Field Theory by Hadyn Green

5

Loss on two scales

The first:
There's something to be said for muscle memory. I saw it in the pre-match drills at the netball on the weekend. The odd mechanical motion of the Pulses' newbies, like their cogs haven't found the right groove. Compared to the smooth interactions and motions of the Silver Ferns in the team they were playing. The Magic look like Lamborghinis, effortlessly turning, accelerating, hitting full speed, then stopping instantly and doing it again.

The good teams, the really good teams, have a fluidity about them. And it's beguiling to watch. The (apparently) home crowd for the Pulse are doing a lot of cheering for the Magic. But why not, these players are amazing. Some are national sporting heroes.

So the biggest crowd the Pulse get all season is actually there to watch the opposition.

And really, it gets really dull supporting a losing team. How often can you happily clap and cheer when your team scores to be only 14 points down? How often can you keep writing the same story about them?

I talked to Penny Miles, netball reporter for the DomPost about this.

She talked about how it becomes hard positioning the story each week. You can't just keep reporting that it's a young team and that the combinations are taking time. And at some point the team of lovable losers become just losers and the interest in "will this week be the first win?" fades as it be comes clear that the answer will always be "no".

But how did they get themselves into this hole, two entire seasons without a single victory (because let's be honest, it's a pretty difficult thing to achieve. The answer is, of course, money (Penny has a very good article on this in the DomPost today but there doesn't seem to be an online version). In an evil spiral one begets the other. Win and you get sponsors, don't and you lose them.

The Pulse are "the Pulse" and not "the [corporate name] Pulse" because they don't have a naming sponsor. They run on the smallest budget ($900,000), a board of volunteers and scrounge for players.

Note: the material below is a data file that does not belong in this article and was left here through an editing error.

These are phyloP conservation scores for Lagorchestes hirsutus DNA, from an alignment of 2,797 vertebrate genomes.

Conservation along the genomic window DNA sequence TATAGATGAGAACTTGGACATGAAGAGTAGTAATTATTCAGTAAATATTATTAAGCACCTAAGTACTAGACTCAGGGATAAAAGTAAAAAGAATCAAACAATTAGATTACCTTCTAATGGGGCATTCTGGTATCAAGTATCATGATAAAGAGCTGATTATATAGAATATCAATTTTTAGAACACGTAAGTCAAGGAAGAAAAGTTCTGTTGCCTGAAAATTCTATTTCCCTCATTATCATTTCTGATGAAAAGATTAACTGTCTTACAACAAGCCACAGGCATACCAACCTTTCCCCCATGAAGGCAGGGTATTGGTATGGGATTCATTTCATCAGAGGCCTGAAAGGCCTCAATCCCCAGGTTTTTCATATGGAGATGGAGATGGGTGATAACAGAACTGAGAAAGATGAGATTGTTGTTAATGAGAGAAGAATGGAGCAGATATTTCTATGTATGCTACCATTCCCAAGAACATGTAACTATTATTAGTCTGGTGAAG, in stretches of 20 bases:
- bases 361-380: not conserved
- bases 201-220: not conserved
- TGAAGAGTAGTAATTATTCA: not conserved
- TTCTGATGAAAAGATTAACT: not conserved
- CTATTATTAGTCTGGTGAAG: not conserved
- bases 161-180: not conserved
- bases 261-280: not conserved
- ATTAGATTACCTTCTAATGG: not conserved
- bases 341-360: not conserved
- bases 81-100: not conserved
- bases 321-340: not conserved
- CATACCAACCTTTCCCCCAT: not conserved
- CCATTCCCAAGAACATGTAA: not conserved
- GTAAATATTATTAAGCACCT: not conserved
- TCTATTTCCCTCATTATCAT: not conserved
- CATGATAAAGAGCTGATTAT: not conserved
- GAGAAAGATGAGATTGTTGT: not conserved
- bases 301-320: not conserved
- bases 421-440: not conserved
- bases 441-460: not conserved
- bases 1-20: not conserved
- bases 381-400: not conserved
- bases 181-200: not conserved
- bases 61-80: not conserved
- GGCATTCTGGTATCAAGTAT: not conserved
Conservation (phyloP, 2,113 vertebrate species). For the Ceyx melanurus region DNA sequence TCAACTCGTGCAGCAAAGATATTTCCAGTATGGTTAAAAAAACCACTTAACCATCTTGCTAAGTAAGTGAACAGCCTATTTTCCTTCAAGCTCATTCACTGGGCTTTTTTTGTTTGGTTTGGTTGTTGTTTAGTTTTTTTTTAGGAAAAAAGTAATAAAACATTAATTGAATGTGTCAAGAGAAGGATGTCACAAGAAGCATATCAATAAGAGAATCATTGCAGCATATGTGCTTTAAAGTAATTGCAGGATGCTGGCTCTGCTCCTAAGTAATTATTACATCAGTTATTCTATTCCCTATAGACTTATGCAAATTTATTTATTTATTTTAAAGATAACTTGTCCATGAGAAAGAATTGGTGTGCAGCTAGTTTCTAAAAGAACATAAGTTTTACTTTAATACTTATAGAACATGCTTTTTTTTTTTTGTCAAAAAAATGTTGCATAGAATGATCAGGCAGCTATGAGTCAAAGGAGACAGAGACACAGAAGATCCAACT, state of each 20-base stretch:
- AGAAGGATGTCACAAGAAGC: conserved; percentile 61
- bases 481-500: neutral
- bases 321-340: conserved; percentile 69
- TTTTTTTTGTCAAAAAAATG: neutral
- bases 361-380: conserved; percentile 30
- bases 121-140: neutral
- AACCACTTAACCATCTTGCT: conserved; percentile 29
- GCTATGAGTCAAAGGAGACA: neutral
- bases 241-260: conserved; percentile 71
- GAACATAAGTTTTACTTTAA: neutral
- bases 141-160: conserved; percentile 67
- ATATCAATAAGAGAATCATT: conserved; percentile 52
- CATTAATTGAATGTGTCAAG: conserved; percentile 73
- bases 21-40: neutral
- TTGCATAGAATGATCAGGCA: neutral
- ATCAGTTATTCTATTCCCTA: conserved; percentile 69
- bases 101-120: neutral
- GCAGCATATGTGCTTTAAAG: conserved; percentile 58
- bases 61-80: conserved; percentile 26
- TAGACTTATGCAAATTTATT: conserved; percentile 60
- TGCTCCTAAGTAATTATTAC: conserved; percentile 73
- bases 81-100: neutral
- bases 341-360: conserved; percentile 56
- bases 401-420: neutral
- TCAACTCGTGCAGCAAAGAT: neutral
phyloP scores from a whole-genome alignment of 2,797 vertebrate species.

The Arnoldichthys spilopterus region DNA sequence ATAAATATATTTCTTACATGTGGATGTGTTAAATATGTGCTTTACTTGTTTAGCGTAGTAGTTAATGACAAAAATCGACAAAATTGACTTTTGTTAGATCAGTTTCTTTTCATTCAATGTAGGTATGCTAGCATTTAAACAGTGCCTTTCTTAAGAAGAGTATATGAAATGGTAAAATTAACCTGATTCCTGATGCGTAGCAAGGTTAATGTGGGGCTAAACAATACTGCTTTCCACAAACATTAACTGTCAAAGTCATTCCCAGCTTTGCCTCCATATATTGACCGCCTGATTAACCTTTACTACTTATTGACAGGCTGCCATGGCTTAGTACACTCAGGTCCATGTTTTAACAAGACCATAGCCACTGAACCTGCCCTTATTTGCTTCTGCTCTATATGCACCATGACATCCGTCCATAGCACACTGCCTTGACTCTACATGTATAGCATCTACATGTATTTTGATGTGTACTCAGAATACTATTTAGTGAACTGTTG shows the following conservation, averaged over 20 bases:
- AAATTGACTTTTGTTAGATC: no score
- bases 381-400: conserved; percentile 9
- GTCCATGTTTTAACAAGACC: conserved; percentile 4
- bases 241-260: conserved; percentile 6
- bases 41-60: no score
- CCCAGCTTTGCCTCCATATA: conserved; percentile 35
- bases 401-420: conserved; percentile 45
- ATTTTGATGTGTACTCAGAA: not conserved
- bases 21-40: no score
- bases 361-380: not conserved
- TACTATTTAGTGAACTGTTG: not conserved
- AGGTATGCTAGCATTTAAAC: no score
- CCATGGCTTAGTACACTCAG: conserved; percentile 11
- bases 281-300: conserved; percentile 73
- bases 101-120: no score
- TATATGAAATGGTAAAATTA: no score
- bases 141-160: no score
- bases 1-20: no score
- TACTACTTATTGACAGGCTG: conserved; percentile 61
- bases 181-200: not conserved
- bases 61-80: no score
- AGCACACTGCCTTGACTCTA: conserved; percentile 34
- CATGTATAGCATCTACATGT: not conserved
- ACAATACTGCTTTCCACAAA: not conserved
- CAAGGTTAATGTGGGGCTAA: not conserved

When Althea Byfield, the Pulses' tall Jamaican defender, didn't show for a few games rumours ran up and down the media bench that she wasn't being paid. Turns out it was a concussion, but it was interesting what the first thoughts were.

A losing streak is a hard thing to break: players don't want to play for a losing team; sponsors don't want to give money to a losing team; TV doesn't want to show a losing team (though the Pulse have actually had quite good coverage this year); and nobody wants to be the team that loses to the loser.

And of course it's not just netball. Last season the National Football League in America saw something it hasn't seen since 1976. A team went through the entire season without a single win.

In 1977 the Tampa Bay Buccaneers beat the New Orleans Saints and their record went to 1-26. The win came in the 13th week of their second season. The team's woeful 0-14 first season has become the stuff of legend. Coach John McKay dealt with the woes with dark humour.

"Coach, how do you feel about your team's execution on the field?" "I'm for it".

The 2008-09 season saw a worse team emerge: The Detroit Lions. 0-16 is new single-season loss record; it is literally the new low. And for Detroit it doesn't get better.

The Pistons are no longer dominant in the NBA. The Tigers are back to their losing ways. And the Red Wings (The Steel City can always count on the Wings) lost the NHL title to the Penguins, even after a 2-0 lead in the series.

And don't forget Seattle. The Seahawks went to the Superbowl and then suffered injury and indignity. The Mariners finished last. And then the Sonics left for (of all places) Oklahoma City. Then to top it all off, this happened.

But the worst city is Cleveland. The Indians are a long way from being considered good. The Browns lost their franchise to Baltimore, got it back and proceeded to suck. And the poor Cavaliers don't seem to get a break (and it looks like LeBron will leave as soon as he can).

And once again were back at the endless cycle.

Teams that just can't win a game find it harder and harder to get the dollars to buy those good players. Beyond that players just don't want to be on a losing team. Look at this photo. That's Eli Manning, he's just been selected first overall in the NFL Draft by the San Diego Chargers, you can tell by his face that he's not happy about the whole thing. Luckily the Chargers traded him.

And so where does this lack of talent leave the fans? Do they constantly cheer to win enough games not to be relegated or sold? Do they turn up thinking that this game might be "the one"? Or do they, like the Pulse crowd last Sunday, cheer for the opposition? It gets very hard to applaud a score when you know the game is unwinnable. "Hooray, you really screwed up their points-differential!"

But for the Pulse at least Penny was optimistic. The new coach, Yvette McCausland-Durie, is enjoying the challenge; Centre Camilla Lees is a Silver Ferns possibility; Paula Griffin is a Silver Fern and looks like she might stay. But when I ask do they have a chance of pulling out a win this year, she shakes her head.

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